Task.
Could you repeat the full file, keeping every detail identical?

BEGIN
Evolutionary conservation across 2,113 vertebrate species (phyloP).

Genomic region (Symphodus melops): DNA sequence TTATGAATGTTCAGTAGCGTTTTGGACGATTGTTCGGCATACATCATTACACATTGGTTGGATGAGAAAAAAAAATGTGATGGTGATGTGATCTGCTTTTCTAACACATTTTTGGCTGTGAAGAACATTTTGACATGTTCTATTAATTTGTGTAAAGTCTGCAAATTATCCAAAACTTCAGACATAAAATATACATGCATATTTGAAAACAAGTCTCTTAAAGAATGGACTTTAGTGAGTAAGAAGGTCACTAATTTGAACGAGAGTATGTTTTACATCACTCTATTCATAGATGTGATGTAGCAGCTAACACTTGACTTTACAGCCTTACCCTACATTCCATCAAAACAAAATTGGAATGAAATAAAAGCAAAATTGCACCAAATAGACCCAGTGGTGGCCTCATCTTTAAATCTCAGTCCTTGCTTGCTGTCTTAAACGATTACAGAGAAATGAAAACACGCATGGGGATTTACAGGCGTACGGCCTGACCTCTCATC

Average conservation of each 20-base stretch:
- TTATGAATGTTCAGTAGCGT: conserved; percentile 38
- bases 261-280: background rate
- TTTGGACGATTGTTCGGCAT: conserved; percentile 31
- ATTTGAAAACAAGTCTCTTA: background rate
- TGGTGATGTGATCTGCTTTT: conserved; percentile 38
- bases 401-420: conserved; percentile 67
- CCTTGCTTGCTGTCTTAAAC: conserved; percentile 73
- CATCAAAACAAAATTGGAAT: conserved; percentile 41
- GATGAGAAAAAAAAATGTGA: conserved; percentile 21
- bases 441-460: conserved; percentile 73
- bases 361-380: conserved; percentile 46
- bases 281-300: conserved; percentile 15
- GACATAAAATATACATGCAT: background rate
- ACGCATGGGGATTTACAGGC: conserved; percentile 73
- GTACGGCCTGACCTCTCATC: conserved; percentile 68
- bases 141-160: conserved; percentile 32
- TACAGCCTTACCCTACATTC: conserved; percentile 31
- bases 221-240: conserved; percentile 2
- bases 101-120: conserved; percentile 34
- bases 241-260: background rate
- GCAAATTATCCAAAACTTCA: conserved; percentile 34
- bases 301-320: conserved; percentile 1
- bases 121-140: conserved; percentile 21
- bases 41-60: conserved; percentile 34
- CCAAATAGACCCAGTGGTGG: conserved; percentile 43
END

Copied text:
Evolutionary conservation across 2,113 vertebrate species (phyloP).

Genomic region (Symphodus melops): DNA sequence TTATGAATGTTCAGTAGCGTTTTGGACGATTGTTCGGCATACATCATTACACATTGGTTGGATGAGAAAAAAAAATGTGATGGTGATGTGATCTGCTTTTCTAACACATTTTTGGCTGTGAAGAACATTTTGACATGTTCTATTAATTTGTGTAAAGTCTGCAAATTATCCAAAACTTCAGACATAAAATATACATGCATATTTGAAAACAAGTCTCTTAAAGAATGGACTTTAGTGAGTAAGAAGGTCACTAATTTGAACGAGAGTATGTTTTACATCACTCTATTCATAGATGTGATGTAGCAGCTAACACTTGACTTTACAGCCTTACCCTACATTCCATCAAAACAAAATTGGAATGAAATAAAAGCAAAATTGCACCAAATAGACCCAGTGGTGGCCTCATCTTTAAATCTCAGTCCTTGCTTGCTGTCTTAAACGATTACAGAGAAATGAAAACACGCATGGGGATTTACAGGCGTACGGCCTGACCTCTCATC

Average conservation of each 20-base stretch:
- TTATGAATGTTCAGTAGCGT: conserved; percentile 38
- bases 261-280: background rate
- TTTGGACGATTGTTCGGCAT: conserved; percentile 31
- ATTTGAAAACAAGTCTCTTA: background rate
- TGGTGATGTGATCTGCTTTT: conserved; percentile 38
- bases 401-420: conserved; percentile 67
- CCTTGCTTGCTGTCTTAAAC: conserved; percentile 73
- CATCAAAACAAAATTGGAAT: conserved; percentile 41
- GATGAGAAAAAAAAATGTGA: conserved; percentile 21
- bases 441-460: conserved; percentile 73
- bases 361-380: conserved; percentile 46
- bases 281-300: conserved; percentile 15
- GACATAAAATATACATGCAT: background rate
- ACGCATGGGGATTTACAGGC: conserved; percentile 73
- GTACGGCCTGACCTCTCATC: conserved; percentile 68
- bases 141-160: conserved; percentile 32
- TACAGCCTTACCCTACATTC: conserved; percentile 31
- bases 221-240: conserved; percentile 2
- bases 101-120: conserved; percentile 34
- bases 241-260: background rate
- GCAAATTATCCAAAACTTCA: conserved; percentile 34
- bases 301-320: conserved; percentile 1
- bases 121-140: conserved; percentile 21
- bases 41-60: conserved; percentile 34
- CCAAATAGACCCAGTGGTGG: conserved; percentile 43